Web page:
The first seven months on Nevada roads this year have proved to be the deadliest in a decade.
Through July, there have been 208 traffic-related fatalities on state roads, a 31 percent increase over the same period last year, data from the Nevada Department of Public Safety revealed. Clark County accounts for 122 of those deaths, a 37 percent jump compared with the first seven months of 2020.
That sharp increase isn’t just a bump over 2020. It also is the highest total in the first seven months of a year in the last 10 years.
“Looking at the last decade the average is 165 fatalities for the first seven months,” said Andrew Bennett, Department of Public Safety spokesperson. “We’re at 208 lives lost so far this year. We’re seeing the continuing trend of impairment and speed as a contributing factor.”
In addition, the general attitude of motorists in Nevada is to blame, Bennett said.
“You look at the violent incidents on airplanes recently, that behavior is translating to behind the wheel,” Bennett said. “It’s resulting in lives lost. It has to do with the lack of accountability and responsibility when people get behind the wheel.”
This year is the only time traffic deaths have breached the 200 mark through seven months in the past 10 years, with 2018 coming closest with 190 fatalities through July, according to Department of Public Safety data. The lowest total death toll through July in the last decade was recorded in 2011 with 150 deaths.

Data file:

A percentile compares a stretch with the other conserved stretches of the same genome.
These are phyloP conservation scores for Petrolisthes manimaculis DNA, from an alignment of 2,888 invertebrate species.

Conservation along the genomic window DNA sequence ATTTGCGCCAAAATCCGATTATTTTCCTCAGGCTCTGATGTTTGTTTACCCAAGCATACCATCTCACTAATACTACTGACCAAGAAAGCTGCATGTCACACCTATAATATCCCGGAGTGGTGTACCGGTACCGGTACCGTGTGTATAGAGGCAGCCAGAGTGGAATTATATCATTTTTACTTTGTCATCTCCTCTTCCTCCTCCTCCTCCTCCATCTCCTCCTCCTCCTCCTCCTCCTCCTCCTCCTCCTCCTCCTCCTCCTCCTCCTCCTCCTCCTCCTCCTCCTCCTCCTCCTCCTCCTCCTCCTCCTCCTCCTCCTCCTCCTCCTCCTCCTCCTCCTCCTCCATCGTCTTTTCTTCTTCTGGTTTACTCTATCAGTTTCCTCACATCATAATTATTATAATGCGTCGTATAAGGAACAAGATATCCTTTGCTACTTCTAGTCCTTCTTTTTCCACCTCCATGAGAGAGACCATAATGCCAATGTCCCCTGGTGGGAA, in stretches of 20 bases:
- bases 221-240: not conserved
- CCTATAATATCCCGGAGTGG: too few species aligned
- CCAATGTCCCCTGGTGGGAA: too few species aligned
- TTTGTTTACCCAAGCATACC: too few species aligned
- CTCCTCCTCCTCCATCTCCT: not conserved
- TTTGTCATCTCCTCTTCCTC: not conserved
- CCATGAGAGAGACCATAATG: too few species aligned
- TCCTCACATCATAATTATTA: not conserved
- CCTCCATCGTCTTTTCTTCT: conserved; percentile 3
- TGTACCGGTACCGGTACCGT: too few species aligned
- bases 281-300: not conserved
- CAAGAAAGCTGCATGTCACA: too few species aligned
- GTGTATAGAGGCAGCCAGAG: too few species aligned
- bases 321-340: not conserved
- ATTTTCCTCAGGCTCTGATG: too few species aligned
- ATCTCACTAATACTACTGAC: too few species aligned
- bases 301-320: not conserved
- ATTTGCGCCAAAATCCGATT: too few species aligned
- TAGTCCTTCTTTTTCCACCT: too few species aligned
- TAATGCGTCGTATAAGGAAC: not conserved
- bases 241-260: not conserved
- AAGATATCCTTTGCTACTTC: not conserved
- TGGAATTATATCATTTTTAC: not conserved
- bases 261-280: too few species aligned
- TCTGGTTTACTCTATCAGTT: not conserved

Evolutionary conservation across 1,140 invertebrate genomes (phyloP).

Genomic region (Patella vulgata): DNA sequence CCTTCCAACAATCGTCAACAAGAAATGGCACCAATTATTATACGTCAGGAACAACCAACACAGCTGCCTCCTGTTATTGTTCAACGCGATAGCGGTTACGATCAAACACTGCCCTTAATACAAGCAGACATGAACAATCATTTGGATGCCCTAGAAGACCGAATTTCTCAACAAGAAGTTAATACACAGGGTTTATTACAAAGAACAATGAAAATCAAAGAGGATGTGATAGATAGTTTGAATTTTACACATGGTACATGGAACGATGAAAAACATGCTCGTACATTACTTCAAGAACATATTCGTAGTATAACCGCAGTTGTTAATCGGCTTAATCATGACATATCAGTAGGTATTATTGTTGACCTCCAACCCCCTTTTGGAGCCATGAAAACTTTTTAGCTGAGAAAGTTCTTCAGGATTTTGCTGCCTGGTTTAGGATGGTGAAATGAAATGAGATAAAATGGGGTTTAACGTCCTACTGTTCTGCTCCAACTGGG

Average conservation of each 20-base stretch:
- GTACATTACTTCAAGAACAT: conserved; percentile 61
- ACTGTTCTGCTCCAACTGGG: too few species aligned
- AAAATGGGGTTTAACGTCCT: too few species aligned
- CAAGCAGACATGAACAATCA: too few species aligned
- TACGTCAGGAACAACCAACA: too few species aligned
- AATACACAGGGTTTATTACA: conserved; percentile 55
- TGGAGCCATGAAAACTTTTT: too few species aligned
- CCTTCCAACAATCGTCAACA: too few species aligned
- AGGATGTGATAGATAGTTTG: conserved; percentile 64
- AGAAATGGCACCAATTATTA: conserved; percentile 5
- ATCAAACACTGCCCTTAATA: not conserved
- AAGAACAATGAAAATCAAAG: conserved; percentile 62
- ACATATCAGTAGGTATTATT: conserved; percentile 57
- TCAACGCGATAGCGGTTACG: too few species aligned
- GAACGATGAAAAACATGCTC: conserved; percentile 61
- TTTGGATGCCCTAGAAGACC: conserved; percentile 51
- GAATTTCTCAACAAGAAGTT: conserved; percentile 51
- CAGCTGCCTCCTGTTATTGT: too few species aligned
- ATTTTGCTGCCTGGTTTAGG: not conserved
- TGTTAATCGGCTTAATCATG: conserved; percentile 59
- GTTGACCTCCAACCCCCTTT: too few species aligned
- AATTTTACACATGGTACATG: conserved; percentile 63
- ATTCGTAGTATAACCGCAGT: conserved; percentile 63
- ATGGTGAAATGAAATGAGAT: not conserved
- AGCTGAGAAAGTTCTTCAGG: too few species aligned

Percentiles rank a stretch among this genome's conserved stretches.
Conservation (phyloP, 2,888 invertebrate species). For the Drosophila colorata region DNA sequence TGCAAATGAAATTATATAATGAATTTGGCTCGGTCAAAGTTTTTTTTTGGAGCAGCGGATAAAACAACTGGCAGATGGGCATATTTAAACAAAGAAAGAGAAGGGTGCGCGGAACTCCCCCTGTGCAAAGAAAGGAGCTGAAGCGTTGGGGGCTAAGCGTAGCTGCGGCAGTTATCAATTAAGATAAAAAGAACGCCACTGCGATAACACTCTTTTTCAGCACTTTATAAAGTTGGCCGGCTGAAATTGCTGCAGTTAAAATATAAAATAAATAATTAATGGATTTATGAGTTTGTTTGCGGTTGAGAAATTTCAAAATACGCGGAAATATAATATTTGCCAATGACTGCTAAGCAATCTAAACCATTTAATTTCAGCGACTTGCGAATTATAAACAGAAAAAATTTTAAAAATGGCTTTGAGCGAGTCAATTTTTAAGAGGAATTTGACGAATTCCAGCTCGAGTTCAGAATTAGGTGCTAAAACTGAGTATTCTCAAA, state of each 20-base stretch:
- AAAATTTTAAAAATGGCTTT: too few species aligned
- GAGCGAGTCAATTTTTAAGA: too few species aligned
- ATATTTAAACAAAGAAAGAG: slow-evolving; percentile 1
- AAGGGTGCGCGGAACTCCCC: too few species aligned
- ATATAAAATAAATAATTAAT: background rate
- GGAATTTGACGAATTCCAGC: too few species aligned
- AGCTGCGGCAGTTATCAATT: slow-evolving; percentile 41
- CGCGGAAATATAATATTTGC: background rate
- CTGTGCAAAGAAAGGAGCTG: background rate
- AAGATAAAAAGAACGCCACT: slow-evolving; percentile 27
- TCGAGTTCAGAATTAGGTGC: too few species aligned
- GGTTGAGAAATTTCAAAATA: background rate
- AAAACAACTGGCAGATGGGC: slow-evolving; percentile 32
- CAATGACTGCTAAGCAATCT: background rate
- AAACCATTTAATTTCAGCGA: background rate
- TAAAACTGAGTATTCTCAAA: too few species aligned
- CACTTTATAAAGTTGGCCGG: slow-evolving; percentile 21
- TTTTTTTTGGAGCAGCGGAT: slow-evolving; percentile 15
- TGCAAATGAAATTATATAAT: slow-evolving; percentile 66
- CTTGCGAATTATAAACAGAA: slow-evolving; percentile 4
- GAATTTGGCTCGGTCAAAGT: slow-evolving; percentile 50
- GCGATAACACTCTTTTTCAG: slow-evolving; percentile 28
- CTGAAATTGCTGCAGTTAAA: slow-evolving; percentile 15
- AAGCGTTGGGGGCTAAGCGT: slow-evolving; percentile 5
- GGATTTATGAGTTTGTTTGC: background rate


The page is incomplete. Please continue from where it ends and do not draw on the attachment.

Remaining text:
The most traffic fatalities in a full year was 432 in 2006.
Officials started looking into historical data because they believe the public was attributing the recent increase in fatalities mainly to less traffic on Nevada roads last year due to restrictions caused by the pandemic, Bennett said.
“Last year people think we had a historic low because of the pandemic and that’s not true,” Bennett said. “We went up in fatalities from 2019 to 2020 and we’re experiencing a rather dramatic increase from 2020 to 2021.”
Also, there have been 43 deaths tied to vehicle occupants not wearing a seat belt, up 13 percent compared with the first seven months of 2020.
“If there is anything that is preventable on this (traffic fatality) list it is using your seat belt,” Bennett said. “It’s the number one thing you can do to save your life in the unfortunate event that you get into a crash.”
Fatal crashes involving motorcyclists have increased 30 percent through July compared with 2020.
“Motorcycle operator error, the rider is either riding impaired, riding too fast, is the number one cause of fatalities for motorcyclists,” Bennett said. “But we are seeing an uptick in vehicles not yielding the right of way to motorcyclists. Whether they’re making that permissive left turn on a flashing yellow or solid green, motorcyclists are hard to see. … It’s hard to gauge their speed compared to a vehicle.”
Individual drivers need to take responsibility, Bennett said.
“I think we have to add self-respect in there,” Bennett said. “When you get behind the wheel you’re driving a deadly weapon and people need to understand that if you get behind the wheel impaired, or choose to drive recklessly when you’re sober, it doesn’t matter. Lives are on the line.”
By the numbers
Traffic fatalities from Jan. 1-July 31
■ 2011: 150
■ 2012: 153
■ 2013: 153
■ 2014: 168
■ 2015: 172
■ 2016: 174
■ 2017: 181
■ 2018: 190
■ 2019: 157
■ 2020: 159
■ 2021: 208